Forest Economy In The Nek

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loggingISLAND POND- Today at a public forum held at the Island Pond Welcome Center the topic of discussion was forest economy. The forum was led by Deputy Commissioner of Parks and Recreation Sam Lincoln and Director of Forests Steve Sinclair. The forum gave information on legislation and future plans regarding forest economy. While many may think a lot of things drive economy here in the northeast kingdom, forest economy may be the leader of all industries. This could be due to the fact that the kingdom is heavily forested. 


 “The Kingdom has always been a heavily forest based economy, we want to interact with as many people that are making a living in the woods as possible” says Lincoln. Forest economy includes aspects such as logging, land ownership, sawmills, firewood processing, heating, and any type of forest operation. “The Northeast Kingdom has a lot of softwood resource, a lot of spruce and fur a lot of that material becomes construction lumber.” says State Wood Utilization leader Paul Frederick. 


Ethan Allen and Sugar Maple furniture outlets that are based in the Kingdom solely rely on the forest economy, and without these activies, these companies might not exist. “The Northeast Kingdom doesn’t have a lot of industry, but it does have logging, certainly the wood industry is a big part of economy up this way”, says Frederick. 


If it weren’t for logging, many people would have to make a different living. If logging becomes obsolete here in the NEK it could lead to more tourism. For now the economy is relying on the logging and forestry industries.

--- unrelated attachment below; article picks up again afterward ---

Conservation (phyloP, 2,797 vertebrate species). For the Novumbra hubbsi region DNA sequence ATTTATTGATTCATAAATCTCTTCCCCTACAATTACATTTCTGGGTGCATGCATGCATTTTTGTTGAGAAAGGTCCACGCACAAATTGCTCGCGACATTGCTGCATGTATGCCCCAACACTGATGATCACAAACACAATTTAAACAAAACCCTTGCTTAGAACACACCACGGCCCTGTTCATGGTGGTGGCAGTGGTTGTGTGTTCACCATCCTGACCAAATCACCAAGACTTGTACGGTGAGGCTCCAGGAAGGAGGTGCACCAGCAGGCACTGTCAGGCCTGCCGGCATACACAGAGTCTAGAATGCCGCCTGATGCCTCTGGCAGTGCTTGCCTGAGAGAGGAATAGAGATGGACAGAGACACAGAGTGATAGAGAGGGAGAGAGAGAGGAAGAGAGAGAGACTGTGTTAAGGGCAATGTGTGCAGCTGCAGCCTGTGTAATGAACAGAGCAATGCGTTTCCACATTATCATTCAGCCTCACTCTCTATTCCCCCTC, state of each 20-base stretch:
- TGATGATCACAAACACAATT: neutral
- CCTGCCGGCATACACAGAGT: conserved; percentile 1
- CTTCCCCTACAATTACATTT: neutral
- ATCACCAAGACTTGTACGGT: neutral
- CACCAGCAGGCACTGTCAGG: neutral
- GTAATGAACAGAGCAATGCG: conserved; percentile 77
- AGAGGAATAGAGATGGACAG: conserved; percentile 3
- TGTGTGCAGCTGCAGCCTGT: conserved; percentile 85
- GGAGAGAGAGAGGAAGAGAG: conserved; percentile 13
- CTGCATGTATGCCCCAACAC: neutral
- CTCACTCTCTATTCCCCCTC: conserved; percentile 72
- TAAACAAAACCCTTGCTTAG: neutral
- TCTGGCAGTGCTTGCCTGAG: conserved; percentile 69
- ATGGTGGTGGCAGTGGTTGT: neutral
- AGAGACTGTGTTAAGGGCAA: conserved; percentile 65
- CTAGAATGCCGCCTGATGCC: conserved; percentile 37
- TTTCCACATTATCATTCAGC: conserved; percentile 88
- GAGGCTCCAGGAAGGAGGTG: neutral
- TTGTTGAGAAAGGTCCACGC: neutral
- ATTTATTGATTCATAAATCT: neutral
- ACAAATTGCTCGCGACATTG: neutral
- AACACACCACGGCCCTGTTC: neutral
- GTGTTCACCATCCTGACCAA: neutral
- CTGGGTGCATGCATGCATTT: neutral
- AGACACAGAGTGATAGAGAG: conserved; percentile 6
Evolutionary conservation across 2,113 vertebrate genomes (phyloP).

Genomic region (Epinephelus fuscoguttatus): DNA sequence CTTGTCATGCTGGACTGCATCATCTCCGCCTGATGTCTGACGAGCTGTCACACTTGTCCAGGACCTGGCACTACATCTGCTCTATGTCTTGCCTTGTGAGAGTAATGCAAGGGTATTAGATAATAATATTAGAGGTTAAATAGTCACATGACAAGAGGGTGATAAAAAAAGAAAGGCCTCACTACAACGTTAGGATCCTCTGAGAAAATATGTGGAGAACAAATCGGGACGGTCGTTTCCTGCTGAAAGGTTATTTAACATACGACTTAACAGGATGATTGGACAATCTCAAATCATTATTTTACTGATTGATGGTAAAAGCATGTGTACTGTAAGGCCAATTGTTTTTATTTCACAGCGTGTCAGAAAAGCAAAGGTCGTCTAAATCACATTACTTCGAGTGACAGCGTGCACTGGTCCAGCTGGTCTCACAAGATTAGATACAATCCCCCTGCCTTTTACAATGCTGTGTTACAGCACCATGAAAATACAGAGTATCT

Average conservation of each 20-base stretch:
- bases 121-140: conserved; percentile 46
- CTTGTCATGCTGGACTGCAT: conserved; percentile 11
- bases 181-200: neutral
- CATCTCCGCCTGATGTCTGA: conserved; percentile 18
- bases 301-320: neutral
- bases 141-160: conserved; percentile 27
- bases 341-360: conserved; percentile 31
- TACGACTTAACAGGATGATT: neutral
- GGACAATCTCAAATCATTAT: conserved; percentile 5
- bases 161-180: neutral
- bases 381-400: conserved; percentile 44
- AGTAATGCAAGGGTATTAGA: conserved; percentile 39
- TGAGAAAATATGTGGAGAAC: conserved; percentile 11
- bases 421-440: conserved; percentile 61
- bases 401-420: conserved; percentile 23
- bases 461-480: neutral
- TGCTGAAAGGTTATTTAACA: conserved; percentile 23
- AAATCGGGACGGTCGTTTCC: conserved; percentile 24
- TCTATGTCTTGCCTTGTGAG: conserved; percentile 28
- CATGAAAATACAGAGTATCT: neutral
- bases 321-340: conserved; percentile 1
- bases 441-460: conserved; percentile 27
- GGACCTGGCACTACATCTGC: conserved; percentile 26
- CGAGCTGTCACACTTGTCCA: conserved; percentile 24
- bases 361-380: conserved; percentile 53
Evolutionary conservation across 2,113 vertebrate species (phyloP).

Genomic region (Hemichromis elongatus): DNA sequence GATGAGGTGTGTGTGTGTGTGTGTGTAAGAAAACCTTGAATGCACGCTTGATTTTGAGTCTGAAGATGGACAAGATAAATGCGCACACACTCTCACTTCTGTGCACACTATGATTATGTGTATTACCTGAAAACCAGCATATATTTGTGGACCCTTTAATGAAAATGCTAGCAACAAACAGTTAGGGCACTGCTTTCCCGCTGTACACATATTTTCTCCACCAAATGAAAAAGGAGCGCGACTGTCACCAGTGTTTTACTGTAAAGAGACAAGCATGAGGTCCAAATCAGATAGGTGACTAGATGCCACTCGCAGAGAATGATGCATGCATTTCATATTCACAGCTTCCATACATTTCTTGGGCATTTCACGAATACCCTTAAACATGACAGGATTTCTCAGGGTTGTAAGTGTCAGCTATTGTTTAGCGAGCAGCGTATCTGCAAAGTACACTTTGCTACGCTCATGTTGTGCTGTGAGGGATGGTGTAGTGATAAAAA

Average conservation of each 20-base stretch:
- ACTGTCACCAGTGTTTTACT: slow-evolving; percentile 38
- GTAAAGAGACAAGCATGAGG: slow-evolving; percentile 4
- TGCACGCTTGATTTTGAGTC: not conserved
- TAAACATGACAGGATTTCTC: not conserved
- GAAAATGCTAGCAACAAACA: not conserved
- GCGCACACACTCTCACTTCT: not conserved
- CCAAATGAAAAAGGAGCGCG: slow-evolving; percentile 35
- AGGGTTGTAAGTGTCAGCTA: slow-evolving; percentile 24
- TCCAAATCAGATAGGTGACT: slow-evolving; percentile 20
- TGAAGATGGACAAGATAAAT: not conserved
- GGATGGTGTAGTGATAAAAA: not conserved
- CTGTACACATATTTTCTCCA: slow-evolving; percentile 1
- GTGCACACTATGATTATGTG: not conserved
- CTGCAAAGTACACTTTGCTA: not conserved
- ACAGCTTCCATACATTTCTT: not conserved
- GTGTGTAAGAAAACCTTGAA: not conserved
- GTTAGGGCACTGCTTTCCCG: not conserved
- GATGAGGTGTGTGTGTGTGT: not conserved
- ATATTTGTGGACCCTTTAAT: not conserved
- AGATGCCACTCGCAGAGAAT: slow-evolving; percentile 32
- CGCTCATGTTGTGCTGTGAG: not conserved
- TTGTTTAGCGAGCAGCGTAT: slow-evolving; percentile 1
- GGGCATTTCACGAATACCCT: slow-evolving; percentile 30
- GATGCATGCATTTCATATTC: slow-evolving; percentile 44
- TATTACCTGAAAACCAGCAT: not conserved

As for legislation that could be affecting the forest economy which drives us so far, there are some things that have been done and things that have yet to come.  So far the legislation that has been enacted makes forestry equipment tax exempt in the state of Vermont. Legislation that could be coming up in 2018 is S.101 which outlines rights for forest operations and also high risk worker compensation. Forester Dan Kilborn thinks that compensation for workers is very important. “That’s really what the take home is that we’re all in this together for them to able to compensate and run their business and do it well its gonna benefit all of us. The Scott administration has also submitted a report to the Act 47 commission that includes changes to the Act 250. Those topics include hours of forest operation and land development. 


The Acceptable Management Practice or AMP of Vermont is also making changes but hasn’t discussed those yet. The Watershed Program of Vermont has already experimented with building bridges for easier access to the wood that loggers cut and makes them available with a small rental fee. The AMP will be holding a meeting at Lyndon State College on January 16th to discuss more about the changes they will make.